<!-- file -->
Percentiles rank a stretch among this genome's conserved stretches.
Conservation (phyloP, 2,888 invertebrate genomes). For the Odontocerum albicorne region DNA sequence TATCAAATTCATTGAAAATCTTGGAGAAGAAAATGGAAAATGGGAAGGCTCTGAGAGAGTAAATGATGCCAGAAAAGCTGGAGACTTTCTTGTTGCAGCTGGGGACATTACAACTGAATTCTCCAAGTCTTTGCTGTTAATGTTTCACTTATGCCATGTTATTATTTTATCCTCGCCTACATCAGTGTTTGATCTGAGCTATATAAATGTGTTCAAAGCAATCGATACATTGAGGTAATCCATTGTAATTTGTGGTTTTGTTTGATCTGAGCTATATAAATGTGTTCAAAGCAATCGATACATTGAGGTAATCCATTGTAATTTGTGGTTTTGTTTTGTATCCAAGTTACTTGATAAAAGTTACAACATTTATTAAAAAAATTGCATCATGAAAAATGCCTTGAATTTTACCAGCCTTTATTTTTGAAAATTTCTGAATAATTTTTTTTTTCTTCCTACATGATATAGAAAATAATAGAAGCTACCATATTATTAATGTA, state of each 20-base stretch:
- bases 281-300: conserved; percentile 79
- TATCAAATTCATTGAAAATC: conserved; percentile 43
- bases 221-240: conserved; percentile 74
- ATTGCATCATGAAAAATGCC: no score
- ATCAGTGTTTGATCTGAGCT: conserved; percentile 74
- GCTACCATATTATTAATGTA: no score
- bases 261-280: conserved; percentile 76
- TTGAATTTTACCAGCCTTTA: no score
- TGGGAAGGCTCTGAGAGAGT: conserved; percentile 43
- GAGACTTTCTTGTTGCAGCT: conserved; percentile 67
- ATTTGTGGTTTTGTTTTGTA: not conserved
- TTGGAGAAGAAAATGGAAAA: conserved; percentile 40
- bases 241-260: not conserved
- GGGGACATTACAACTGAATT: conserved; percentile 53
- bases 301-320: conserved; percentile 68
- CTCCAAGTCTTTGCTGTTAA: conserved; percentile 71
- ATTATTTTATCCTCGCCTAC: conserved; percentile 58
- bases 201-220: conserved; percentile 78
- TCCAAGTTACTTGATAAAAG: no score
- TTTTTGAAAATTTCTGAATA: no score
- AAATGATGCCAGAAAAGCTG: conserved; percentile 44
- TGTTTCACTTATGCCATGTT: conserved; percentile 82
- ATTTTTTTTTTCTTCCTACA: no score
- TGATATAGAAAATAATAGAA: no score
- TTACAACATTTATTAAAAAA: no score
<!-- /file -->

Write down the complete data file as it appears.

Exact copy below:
Percentiles rank a stretch among this genome's conserved stretches.
Conservation (phyloP, 2,888 invertebrate genomes). For the Odontocerum albicorne region DNA sequence TATCAAATTCATTGAAAATCTTGGAGAAGAAAATGGAAAATGGGAAGGCTCTGAGAGAGTAAATGATGCCAGAAAAGCTGGAGACTTTCTTGTTGCAGCTGGGGACATTACAACTGAATTCTCCAAGTCTTTGCTGTTAATGTTTCACTTATGCCATGTTATTATTTTATCCTCGCCTACATCAGTGTTTGATCTGAGCTATATAAATGTGTTCAAAGCAATCGATACATTGAGGTAATCCATTGTAATTTGTGGTTTTGTTTGATCTGAGCTATATAAATGTGTTCAAAGCAATCGATACATTGAGGTAATCCATTGTAATTTGTGGTTTTGTTTTGTATCCAAGTTACTTGATAAAAGTTACAACATTTATTAAAAAAATTGCATCATGAAAAATGCCTTGAATTTTACCAGCCTTTATTTTTGAAAATTTCTGAATAATTTTTTTTTTCTTCCTACATGATATAGAAAATAATAGAAGCTACCATATTATTAATGTA, state of each 20-base stretch:
- bases 281-300: conserved; percentile 79
- TATCAAATTCATTGAAAATC: conserved; percentile 43
- bases 221-240: conserved; percentile 74
- ATTGCATCATGAAAAATGCC: no score
- ATCAGTGTTTGATCTGAGCT: conserved; percentile 74
- GCTACCATATTATTAATGTA: no score
- bases 261-280: conserved; percentile 76
- TTGAATTTTACCAGCCTTTA: no score
- TGGGAAGGCTCTGAGAGAGT: conserved; percentile 43
- GAGACTTTCTTGTTGCAGCT: conserved; percentile 67
- ATTTGTGGTTTTGTTTTGTA: not conserved
- TTGGAGAAGAAAATGGAAAA: conserved; percentile 40
- bases 241-260: not conserved
- GGGGACATTACAACTGAATT: conserved; percentile 53
- bases 301-320: conserved; percentile 68
- CTCCAAGTCTTTGCTGTTAA: conserved; percentile 71
- ATTATTTTATCCTCGCCTAC: conserved; percentile 58
- bases 201-220: conserved; percentile 78
- TCCAAGTTACTTGATAAAAG: no score
- TTTTTGAAAATTTCTGAATA: no score
- AAATGATGCCAGAAAAGCTG: conserved; percentile 44
- TGTTTCACTTATGCCATGTT: conserved; percentile 82
- ATTTTTTTTTTCTTCCTACA: no score
- TGATATAGAAAATAATAGAA: no score
- TTACAACATTTATTAAAAAA: no score